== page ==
Bitten by old bugs
Posted Aug 14, 2003 5:01 UTC (Thu) by ncm
Parent article: Bitten by old bugs
All bugs are security holes until proven otherwise.
That's why OpenBSD doesn't announce security holes they
find when they fix bugs in inherited packages. Instead, they
advise users to run the latest versions of everything. They
also advise anybody who cares about the security of those
packages to watch (and, one hopes, apply) OpenBSD's patch list.
Last year I fixed a bug in Gnome libxml2 -- a double-free error
that could be evoked, if I recall correctly, by supplying bad
XML text. Exploits of double-free errors
have appeared in the wild, although they are a little harder to
make work, and more dependent on exact versions, than your
typical buffer overflow. Nobody announced a security hole in
libxml2. Should they have? Bugs are getting fixed all the time.
No exploits have been reported yet. Arguably, though, libxml2 is
used widely enough now that it demands the level of auditing
thus far reserved for mail transport agents and secure remote
login services. XML from all over gets parsed by all kinds of
programs, some of which run privileged, and all of which (anyhow)
run on systems that are easier to crack from a login than remotely.
As it is, any time somebody competent wants to break into a
host somewhere, it suffices to look at the list of bugs fixed
in package versions released after the host was installed. Only
the tiniest minority of those packages will have had security alerts
(which get ignored by maintainers of 40+% of exposed hosts anyhow).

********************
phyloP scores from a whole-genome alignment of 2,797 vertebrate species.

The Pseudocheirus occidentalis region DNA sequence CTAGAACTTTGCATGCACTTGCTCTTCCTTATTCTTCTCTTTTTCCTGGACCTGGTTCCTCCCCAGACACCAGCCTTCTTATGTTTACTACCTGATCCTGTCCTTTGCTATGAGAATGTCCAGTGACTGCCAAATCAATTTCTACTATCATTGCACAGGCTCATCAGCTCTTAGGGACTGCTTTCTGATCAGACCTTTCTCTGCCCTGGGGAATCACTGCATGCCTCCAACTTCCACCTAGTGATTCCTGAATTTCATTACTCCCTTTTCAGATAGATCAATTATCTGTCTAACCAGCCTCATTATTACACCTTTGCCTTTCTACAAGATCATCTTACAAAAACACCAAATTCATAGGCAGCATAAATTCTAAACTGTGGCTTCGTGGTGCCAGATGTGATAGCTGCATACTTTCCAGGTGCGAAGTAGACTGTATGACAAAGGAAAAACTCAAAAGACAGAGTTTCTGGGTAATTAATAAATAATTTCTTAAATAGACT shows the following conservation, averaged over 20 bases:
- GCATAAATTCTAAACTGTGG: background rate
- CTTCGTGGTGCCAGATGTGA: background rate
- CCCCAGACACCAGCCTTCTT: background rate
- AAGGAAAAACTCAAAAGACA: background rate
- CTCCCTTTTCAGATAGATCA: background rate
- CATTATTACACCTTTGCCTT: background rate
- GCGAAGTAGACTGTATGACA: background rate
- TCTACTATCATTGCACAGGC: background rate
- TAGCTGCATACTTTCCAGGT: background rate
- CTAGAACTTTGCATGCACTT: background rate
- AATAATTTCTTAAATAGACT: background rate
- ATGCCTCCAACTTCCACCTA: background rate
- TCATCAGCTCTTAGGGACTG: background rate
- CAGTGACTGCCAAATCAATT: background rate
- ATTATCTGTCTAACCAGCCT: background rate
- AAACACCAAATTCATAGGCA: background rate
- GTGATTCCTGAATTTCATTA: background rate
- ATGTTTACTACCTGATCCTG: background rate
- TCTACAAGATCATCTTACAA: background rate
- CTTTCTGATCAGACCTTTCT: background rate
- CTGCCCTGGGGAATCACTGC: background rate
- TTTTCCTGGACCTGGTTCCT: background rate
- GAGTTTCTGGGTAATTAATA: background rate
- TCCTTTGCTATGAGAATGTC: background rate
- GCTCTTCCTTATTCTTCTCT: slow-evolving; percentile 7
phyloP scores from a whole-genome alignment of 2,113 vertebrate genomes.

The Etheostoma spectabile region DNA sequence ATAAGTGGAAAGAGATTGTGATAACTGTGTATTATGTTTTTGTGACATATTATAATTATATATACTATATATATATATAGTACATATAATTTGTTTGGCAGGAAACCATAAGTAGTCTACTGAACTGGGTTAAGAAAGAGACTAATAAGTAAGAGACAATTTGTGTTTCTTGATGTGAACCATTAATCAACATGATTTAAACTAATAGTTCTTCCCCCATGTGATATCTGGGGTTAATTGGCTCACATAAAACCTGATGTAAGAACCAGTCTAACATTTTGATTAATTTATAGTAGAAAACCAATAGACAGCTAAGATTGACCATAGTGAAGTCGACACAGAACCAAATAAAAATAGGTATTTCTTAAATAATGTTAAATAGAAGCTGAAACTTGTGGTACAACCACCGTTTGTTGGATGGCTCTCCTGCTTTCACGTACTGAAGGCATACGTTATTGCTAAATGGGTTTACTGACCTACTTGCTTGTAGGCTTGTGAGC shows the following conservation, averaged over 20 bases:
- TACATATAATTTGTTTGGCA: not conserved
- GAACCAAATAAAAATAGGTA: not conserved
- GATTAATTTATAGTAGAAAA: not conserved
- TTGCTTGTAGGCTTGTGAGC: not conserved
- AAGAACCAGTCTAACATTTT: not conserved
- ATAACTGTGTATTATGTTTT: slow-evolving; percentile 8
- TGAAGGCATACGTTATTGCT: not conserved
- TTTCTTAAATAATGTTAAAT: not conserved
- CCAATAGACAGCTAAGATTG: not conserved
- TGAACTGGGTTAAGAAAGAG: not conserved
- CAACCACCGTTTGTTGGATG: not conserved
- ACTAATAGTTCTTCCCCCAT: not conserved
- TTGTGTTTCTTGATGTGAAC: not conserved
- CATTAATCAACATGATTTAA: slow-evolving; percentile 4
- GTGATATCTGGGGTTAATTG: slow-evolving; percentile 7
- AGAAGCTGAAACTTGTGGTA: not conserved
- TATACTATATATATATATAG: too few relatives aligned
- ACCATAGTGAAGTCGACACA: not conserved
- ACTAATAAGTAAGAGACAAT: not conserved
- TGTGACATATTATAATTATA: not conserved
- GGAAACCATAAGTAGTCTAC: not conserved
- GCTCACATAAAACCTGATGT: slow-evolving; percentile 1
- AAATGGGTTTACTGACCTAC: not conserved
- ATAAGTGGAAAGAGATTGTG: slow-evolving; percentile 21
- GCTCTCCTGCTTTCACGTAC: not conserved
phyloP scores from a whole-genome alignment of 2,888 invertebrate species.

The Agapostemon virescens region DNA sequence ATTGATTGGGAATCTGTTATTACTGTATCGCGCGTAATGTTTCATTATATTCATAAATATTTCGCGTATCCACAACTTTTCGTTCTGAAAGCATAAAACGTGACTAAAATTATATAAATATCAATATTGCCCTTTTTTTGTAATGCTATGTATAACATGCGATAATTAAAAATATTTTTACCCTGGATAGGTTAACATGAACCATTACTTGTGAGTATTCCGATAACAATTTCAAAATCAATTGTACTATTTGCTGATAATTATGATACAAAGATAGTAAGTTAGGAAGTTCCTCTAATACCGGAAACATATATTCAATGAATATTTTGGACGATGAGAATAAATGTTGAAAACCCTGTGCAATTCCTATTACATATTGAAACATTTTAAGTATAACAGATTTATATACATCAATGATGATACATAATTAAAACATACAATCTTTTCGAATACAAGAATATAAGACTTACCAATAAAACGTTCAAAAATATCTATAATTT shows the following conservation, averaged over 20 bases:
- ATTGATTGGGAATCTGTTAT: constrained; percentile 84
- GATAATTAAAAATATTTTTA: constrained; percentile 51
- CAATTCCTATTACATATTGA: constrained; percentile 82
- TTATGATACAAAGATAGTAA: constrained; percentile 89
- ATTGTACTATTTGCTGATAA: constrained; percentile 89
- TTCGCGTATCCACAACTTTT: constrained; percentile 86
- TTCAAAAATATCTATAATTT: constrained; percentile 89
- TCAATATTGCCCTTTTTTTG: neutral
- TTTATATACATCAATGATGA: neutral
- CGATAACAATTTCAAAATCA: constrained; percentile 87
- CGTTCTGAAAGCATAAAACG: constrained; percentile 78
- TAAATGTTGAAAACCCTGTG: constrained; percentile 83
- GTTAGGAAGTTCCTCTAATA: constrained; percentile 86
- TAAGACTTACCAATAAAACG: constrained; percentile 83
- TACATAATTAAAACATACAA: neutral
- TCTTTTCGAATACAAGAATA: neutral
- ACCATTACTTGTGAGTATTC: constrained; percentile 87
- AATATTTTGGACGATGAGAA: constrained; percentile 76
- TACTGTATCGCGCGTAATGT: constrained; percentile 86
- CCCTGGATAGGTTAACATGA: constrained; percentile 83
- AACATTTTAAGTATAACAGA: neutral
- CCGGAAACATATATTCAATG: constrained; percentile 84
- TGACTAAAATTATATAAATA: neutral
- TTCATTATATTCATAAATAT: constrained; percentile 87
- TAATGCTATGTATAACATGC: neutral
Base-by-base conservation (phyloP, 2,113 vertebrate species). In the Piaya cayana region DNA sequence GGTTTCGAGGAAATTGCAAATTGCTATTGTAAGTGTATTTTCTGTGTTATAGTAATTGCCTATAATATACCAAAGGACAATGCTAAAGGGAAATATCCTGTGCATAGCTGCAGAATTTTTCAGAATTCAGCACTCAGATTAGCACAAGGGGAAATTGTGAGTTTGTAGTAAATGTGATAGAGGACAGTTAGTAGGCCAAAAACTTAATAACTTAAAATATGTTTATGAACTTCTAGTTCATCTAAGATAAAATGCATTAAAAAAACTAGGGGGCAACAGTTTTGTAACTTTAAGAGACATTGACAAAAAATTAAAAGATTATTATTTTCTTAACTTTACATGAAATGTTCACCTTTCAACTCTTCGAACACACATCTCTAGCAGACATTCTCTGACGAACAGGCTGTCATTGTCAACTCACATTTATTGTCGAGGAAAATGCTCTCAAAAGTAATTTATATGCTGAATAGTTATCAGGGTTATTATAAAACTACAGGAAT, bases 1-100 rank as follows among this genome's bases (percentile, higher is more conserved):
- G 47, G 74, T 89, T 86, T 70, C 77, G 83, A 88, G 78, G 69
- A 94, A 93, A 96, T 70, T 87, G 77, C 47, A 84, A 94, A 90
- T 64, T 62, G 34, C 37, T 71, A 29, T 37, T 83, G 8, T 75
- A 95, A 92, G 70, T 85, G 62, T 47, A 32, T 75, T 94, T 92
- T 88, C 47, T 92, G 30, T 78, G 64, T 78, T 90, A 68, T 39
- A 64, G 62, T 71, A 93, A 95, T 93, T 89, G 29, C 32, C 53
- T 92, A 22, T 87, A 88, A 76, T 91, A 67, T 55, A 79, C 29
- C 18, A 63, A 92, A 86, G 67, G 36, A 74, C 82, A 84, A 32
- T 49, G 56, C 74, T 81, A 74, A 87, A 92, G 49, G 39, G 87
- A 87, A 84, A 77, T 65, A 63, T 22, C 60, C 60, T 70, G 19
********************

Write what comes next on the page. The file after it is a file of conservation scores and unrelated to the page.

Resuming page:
While the majority of bugs probably turn out not to have been
exploitable, it's remarkable how many are. (Where no fixed bug
serves, new features often bring easily-detected bugs of their
own, so change logs for older versions offer black hats a second
This suggests that the Debian Project policy of preferring to keep
old versions of packages around, and backporting only patches reported
as security problems, might be unwise. For security-critical programs
and the libraries they use, it might be better to maintain forks that
get all applicable bug fixes, not just those attached to security
advisories. While bug fixes bring their own risks, those risks don't
generally involve marauders behind your firewall.
I don't know of any case of a security hole deliberately introduced
along with a bug-fix source code patch. Although that is conceivable,
it would be risky and anyway unnecessary; there are plenty of bugs
already there to exploit.
The ready supply of old bugs is probably also the reason that we have so
rarely seen attacks on code repositories such as just happened to
the FSF's ftp site. They just haven't been necessary. If we ever
start treating all bugs (and new features) as potential security holes,
these other avenues might become more attractive.
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